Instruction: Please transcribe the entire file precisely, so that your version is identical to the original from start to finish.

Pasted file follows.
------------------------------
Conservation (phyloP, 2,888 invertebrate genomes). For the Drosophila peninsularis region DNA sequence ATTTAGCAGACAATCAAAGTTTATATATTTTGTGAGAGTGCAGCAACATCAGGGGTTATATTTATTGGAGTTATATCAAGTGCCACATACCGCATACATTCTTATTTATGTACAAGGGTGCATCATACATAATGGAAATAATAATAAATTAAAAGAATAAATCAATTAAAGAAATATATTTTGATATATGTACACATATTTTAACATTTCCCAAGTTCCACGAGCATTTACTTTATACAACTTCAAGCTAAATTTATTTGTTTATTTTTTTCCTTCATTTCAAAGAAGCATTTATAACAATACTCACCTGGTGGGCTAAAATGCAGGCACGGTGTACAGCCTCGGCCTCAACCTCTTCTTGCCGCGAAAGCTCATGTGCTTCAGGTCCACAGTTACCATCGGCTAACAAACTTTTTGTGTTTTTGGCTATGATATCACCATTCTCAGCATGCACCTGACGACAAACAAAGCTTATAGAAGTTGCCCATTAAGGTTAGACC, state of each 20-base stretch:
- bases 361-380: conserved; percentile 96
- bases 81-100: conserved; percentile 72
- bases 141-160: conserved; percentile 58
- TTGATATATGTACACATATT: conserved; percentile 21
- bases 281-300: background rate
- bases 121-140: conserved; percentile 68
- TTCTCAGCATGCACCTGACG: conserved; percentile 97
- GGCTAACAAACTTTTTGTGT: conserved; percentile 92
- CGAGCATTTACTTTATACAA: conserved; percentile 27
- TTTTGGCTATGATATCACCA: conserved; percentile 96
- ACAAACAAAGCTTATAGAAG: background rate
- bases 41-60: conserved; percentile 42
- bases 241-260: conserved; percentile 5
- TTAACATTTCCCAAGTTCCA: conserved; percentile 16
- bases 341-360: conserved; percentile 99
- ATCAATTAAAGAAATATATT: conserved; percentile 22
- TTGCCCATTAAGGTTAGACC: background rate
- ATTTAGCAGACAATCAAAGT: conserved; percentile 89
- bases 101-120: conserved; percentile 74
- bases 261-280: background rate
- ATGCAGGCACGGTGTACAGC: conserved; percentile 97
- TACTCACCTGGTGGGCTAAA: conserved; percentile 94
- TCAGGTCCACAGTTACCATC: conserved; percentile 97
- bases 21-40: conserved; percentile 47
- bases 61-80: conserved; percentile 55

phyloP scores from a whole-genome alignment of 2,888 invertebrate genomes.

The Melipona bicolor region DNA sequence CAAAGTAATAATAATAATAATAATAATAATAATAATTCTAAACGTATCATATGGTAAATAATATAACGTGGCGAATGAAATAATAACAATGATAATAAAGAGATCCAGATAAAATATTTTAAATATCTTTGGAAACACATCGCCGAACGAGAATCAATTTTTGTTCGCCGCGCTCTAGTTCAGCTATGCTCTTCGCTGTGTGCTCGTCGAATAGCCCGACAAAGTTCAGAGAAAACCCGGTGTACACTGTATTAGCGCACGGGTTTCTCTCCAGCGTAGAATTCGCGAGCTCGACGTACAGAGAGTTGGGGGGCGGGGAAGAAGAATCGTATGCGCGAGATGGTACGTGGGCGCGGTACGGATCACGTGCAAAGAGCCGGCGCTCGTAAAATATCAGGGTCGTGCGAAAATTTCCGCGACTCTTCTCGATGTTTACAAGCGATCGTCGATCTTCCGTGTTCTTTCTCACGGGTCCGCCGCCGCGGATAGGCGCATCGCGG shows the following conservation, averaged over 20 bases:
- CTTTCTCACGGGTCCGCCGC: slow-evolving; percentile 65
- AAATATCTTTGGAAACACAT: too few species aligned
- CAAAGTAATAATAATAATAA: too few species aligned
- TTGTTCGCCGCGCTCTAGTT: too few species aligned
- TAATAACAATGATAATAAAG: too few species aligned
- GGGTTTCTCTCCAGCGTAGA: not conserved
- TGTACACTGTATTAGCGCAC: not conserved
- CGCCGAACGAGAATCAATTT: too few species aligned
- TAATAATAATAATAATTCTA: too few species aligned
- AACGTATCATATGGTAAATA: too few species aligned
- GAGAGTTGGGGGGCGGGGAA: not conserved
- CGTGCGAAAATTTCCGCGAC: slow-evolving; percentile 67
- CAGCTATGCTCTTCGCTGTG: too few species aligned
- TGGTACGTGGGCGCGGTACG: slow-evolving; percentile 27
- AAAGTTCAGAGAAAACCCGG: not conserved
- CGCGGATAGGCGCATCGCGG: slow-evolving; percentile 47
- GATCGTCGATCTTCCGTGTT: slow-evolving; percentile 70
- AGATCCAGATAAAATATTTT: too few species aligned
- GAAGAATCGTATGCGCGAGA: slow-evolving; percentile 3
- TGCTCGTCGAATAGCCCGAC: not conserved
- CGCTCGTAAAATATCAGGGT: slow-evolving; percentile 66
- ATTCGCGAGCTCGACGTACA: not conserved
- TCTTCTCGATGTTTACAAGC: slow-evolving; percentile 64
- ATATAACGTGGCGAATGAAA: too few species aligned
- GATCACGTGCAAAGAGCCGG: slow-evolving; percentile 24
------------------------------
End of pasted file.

Conservation (phyloP, 2,888 invertebrate genomes). For the Drosophila peninsularis region DNA sequence ATTTAGCAGACAATCAAAGTTTATATATTTTGTGAGAGTGCAGCAACATCAGGGGTTATATTTATTGGAGTTATATCAAGTGCCACATACCGCATACATTCTTATTTATGTACAAGGGTGCATCATACATAATGGAAATAATAATAAATTAAAAGAATAAATCAATTAAAGAAATATATTTTGATATATGTACACATATTTTAACATTTCCCAAGTTCCACGAGCATTTACTTTATACAACTTCAAGCTAAATTTATTTGTTTATTTTTTTCCTTCATTTCAAAGAAGCATTTATAACAATACTCACCTGGTGGGCTAAAATGCAGGCACGGTGTACAGCCTCGGCCTCAACCTCTTCTTGCCGCGAAAGCTCATGTGCTTCAGGTCCACAGTTACCATCGGCTAACAAACTTTTTGTGTTTTTGGCTATGATATCACCATTCTCAGCATGCACCTGACGACAAACAAAGCTTATAGAAGTTGCCCATTAAGGTTAGACC, state of each 20-base stretch:
- bases 361-380: conserved; percentile 96
- bases 81-100: conserved; percentile 72
- bases 141-160: conserved; percentile 58
- TTGATATATGTACACATATT: conserved; percentile 21
- bases 281-300: background rate
- bases 121-140: conserved; percentile 68
- TTCTCAGCATGCACCTGACG: conserved; percentile 97
- GGCTAACAAACTTTTTGTGT: conserved; percentile 92
- CGAGCATTTACTTTATACAA: conserved; percentile 27
- TTTTGGCTATGATATCACCA: conserved; percentile 96
- ACAAACAAAGCTTATAGAAG: background rate
- bases 41-60: conserved; percentile 42
- bases 241-260: conserved; percentile 5
- TTAACATTTCCCAAGTTCCA: conserved; percentile 16
- bases 341-360: conserved; percentile 99
- ATCAATTAAAGAAATATATT: conserved; percentile 22
- TTGCCCATTAAGGTTAGACC: background rate
- ATTTAGCAGACAATCAAAGT: conserved; percentile 89
- bases 101-120: conserved; percentile 74
- bases 261-280: background rate
- ATGCAGGCACGGTGTACAGC: conserved; percentile 97
- TACTCACCTGGTGGGCTAAA: conserved; percentile 94
- TCAGGTCCACAGTTACCATC: conserved; percentile 97
- bases 21-40: conserved; percentile 47
- bases 61-80: conserved; percentile 55

phyloP scores from a whole-genome alignment of 2,888 invertebrate genomes.

The Melipona bicolor region DNA sequence CAAAGTAATAATAATAATAATAATAATAATAATAATTCTAAACGTATCATATGGTAAATAATATAACGTGGCGAATGAAATAATAACAATGATAATAAAGAGATCCAGATAAAATATTTTAAATATCTTTGGAAACACATCGCCGAACGAGAATCAATTTTTGTTCGCCGCGCTCTAGTTCAGCTATGCTCTTCGCTGTGTGCTCGTCGAATAGCCCGACAAAGTTCAGAGAAAACCCGGTGTACACTGTATTAGCGCACGGGTTTCTCTCCAGCGTAGAATTCGCGAGCTCGACGTACAGAGAGTTGGGGGGCGGGGAAGAAGAATCGTATGCGCGAGATGGTACGTGGGCGCGGTACGGATCACGTGCAAAGAGCCGGCGCTCGTAAAATATCAGGGTCGTGCGAAAATTTCCGCGACTCTTCTCGATGTTTACAAGCGATCGTCGATCTTCCGTGTTCTTTCTCACGGGTCCGCCGCCGCGGATAGGCGCATCGCGG shows the following conservation, averaged over 20 bases:
- CTTTCTCACGGGTCCGCCGC: slow-evolving; percentile 65
- AAATATCTTTGGAAACACAT: too few species aligned
- CAAAGTAATAATAATAATAA: too few species aligned
- TTGTTCGCCGCGCTCTAGTT: too few species aligned
- TAATAACAATGATAATAAAG: too few species aligned
- GGGTTTCTCTCCAGCGTAGA: not conserved
- TGTACACTGTATTAGCGCAC: not conserved
- CGCCGAACGAGAATCAATTT: too few species aligned
- TAATAATAATAATAATTCTA: too few species aligned
- AACGTATCATATGGTAAATA: too few species aligned
- GAGAGTTGGGGGGCGGGGAA: not conserved
- CGTGCGAAAATTTCCGCGAC: slow-evolving; percentile 67
- CAGCTATGCTCTTCGCTGTG: too few species aligned
- TGGTACGTGGGCGCGGTACG: slow-evolving; percentile 27
- AAAGTTCAGAGAAAACCCGG: not conserved
- CGCGGATAGGCGCATCGCGG: slow-evolving; percentile 47
- GATCGTCGATCTTCCGTGTT: slow-evolving; percentile 70
- AGATCCAGATAAAATATTTT: too few species aligned
- GAAGAATCGTATGCGCGAGA: slow-evolving; percentile 3
- TGCTCGTCGAATAGCCCGAC: not conserved
- CGCTCGTAAAATATCAGGGT: slow-evolving; percentile 66
- ATTCGCGAGCTCGACGTACA: not conserved
- TCTTCTCGATGTTTACAAGC: slow-evolving; percentile 64
- ATATAACGTGGCGAATGAAA: too few species aligned
- GATCACGTGCAAAGAGCCGG: slow-evolving; percentile 24